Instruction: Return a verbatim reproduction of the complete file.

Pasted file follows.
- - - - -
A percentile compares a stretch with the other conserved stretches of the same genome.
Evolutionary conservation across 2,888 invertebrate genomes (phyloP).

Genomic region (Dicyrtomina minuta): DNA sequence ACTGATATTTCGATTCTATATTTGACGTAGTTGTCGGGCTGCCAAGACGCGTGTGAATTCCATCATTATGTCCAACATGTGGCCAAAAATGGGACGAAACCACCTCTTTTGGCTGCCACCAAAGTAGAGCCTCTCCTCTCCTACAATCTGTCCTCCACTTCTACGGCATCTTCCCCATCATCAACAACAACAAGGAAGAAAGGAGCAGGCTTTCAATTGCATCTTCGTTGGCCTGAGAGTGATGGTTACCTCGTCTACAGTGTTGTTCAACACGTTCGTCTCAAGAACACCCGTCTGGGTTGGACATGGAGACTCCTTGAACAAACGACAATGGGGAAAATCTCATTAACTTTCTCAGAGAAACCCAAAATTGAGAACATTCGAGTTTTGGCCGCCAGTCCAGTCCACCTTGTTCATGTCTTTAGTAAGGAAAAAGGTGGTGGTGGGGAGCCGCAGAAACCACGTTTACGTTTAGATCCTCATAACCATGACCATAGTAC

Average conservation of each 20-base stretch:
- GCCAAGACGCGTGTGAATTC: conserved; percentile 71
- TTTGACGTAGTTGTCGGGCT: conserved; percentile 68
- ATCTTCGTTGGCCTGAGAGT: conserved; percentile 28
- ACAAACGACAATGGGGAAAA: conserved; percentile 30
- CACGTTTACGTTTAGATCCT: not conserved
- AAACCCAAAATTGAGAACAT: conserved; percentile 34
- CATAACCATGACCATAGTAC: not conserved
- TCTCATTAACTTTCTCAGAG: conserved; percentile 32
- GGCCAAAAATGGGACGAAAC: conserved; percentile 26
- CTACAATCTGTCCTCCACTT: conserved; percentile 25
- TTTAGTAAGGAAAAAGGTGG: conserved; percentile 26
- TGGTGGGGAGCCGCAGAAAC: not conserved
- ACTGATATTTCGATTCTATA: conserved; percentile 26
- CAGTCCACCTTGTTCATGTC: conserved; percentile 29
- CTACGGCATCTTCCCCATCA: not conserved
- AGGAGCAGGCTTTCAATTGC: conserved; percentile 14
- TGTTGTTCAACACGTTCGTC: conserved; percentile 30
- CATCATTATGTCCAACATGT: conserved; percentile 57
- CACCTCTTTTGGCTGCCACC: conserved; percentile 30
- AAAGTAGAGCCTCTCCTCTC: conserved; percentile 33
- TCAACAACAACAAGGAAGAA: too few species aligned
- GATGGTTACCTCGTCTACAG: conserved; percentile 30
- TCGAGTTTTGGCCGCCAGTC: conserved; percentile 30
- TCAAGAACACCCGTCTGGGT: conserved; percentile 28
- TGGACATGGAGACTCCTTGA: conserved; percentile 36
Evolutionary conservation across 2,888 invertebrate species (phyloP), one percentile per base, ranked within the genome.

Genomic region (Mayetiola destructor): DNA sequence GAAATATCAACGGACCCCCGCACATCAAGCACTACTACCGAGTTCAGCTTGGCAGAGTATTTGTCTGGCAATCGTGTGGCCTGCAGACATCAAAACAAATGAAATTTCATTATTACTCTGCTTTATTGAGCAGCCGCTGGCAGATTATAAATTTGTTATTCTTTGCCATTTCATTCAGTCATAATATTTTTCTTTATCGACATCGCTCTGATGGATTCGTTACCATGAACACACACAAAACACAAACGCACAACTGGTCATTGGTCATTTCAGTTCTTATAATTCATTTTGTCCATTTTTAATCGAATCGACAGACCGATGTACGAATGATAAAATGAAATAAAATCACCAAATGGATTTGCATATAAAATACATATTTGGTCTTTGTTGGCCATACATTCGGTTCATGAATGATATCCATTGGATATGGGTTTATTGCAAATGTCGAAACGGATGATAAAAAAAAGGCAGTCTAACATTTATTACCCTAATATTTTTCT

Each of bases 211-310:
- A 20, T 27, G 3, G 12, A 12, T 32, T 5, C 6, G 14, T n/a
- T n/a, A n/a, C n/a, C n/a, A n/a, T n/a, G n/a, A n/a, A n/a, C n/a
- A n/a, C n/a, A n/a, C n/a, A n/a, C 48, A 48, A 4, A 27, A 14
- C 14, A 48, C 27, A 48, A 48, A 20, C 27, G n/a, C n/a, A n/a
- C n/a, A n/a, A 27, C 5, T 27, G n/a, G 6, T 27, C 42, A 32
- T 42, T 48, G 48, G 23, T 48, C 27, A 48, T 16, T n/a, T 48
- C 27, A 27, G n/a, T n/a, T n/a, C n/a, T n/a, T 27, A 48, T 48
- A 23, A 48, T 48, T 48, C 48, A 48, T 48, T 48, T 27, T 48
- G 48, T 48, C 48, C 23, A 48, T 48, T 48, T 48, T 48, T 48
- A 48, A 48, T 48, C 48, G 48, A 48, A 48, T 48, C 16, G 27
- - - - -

A percentile compares a stretch with the other conserved stretches of the same genome.
Evolutionary conservation across 2,888 invertebrate genomes (phyloP).

Genomic region (Dicyrtomina minuta): DNA sequence ACTGATATTTCGATTCTATATTTGACGTAGTTGTCGGGCTGCCAAGACGCGTGTGAATTCCATCATTATGTCCAACATGTGGCCAAAAATGGGACGAAACCACCTCTTTTGGCTGCCACCAAAGTAGAGCCTCTCCTCTCCTACAATCTGTCCTCCACTTCTACGGCATCTTCCCCATCATCAACAACAACAAGGAAGAAAGGAGCAGGCTTTCAATTGCATCTTCGTTGGCCTGAGAGTGATGGTTACCTCGTCTACAGTGTTGTTCAACACGTTCGTCTCAAGAACACCCGTCTGGGTTGGACATGGAGACTCCTTGAACAAACGACAATGGGGAAAATCTCATTAACTTTCTCAGAGAAACCCAAAATTGAGAACATTCGAGTTTTGGCCGCCAGTCCAGTCCACCTTGTTCATGTCTTTAGTAAGGAAAAAGGTGGTGGTGGGGAGCCGCAGAAACCACGTTTACGTTTAGATCCTCATAACCATGACCATAGTAC

Average conservation of each 20-base stretch:
- GCCAAGACGCGTGTGAATTC: conserved; percentile 71
- TTTGACGTAGTTGTCGGGCT: conserved; percentile 68
- ATCTTCGTTGGCCTGAGAGT: conserved; percentile 28
- ACAAACGACAATGGGGAAAA: conserved; percentile 30
- CACGTTTACGTTTAGATCCT: not conserved
- AAACCCAAAATTGAGAACAT: conserved; percentile 34
- CATAACCATGACCATAGTAC: not conserved
- TCTCATTAACTTTCTCAGAG: conserved; percentile 32
- GGCCAAAAATGGGACGAAAC: conserved; percentile 26
- CTACAATCTGTCCTCCACTT: conserved; percentile 25
- TTTAGTAAGGAAAAAGGTGG: conserved; percentile 26
- TGGTGGGGAGCCGCAGAAAC: not conserved
- ACTGATATTTCGATTCTATA: conserved; percentile 26
- CAGTCCACCTTGTTCATGTC: conserved; percentile 29
- CTACGGCATCTTCCCCATCA: not conserved
- AGGAGCAGGCTTTCAATTGC: conserved; percentile 14
- TGTTGTTCAACACGTTCGTC: conserved; percentile 30
- CATCATTATGTCCAACATGT: conserved; percentile 57
- CACCTCTTTTGGCTGCCACC: conserved; percentile 30
- AAAGTAGAGCCTCTCCTCTC: conserved; percentile 33
- TCAACAACAACAAGGAAGAA: too few species aligned
- GATGGTTACCTCGTCTACAG: conserved; percentile 30
- TCGAGTTTTGGCCGCCAGTC: conserved; percentile 30
- TCAAGAACACCCGTCTGGGT: conserved; percentile 28
- TGGACATGGAGACTCCTTGA: conserved; percentile 36
Evolutionary conservation across 2,888 invertebrate species (phyloP), one percentile per base, ranked within the genome.

Genomic region (Mayetiola destructor): DNA sequence GAAATATCAACGGACCCCCGCACATCAAGCACTACTACCGAGTTCAGCTTGGCAGAGTATTTGTCTGGCAATCGTGTGGCCTGCAGACATCAAAACAAATGAAATTTCATTATTACTCTGCTTTATTGAGCAGCCGCTGGCAGATTATAAATTTGTTATTCTTTGCCATTTCATTCAGTCATAATATTTTTCTTTATCGACATCGCTCTGATGGATTCGTTACCATGAACACACACAAAACACAAACGCACAACTGGTCATTGGTCATTTCAGTTCTTATAATTCATTTTGTCCATTTTTAATCGAATCGACAGACCGATGTACGAATGATAAAATGAAATAAAATCACCAAATGGATTTGCATATAAAATACATATTTGGTCTTTGTTGGCCATACATTCGGTTCATGAATGATATCCATTGGATATGGGTTTATTGCAAATGTCGAAACGGATGATAAAAAAAAGGCAGTCTAACATTTATTACCCTAATATTTTTCT

Each of bases 211-310:
- A 20, T 27, G 3, G 12, A 12, T 32, T 5, C 6, G 14, T n/a
- T n/a, A n/a, C n/a, C n/a, A n/a, T n/a, G n/a, A n/a, A n/a, C n/a
- A n/a, C n/a, A n/a, C n/a, A n/a, C 48, A 48, A 4, A 27, A 14
- C 14, A 48, C 27, A 48, A 48, A 20, C 27, G n/a, C n/a, A n/a
- C n/a, A n/a, A 27, C 5, T 27, G n/a, G 6, T 27, C 42, A 32
- T 42, T 48, G 48, G 23, T 48, C 27, A 48, T 16, T n/a, T 48
- C 27, A 27, G n/a, T n/a, T n/a, C n/a, T n/a, T 27, A 48, T 48
- A 23, A 48, T 48, T 48, C 48, A 48, T 48, T 48, T 27, T 48
- G 48, T 48, C 48, C 23, A 48, T 48, T 48, T 48, T 48, T 48
- A 48, A 48, T 48, C 48, G 48, A 48, A 48, T 48, C 16, G 27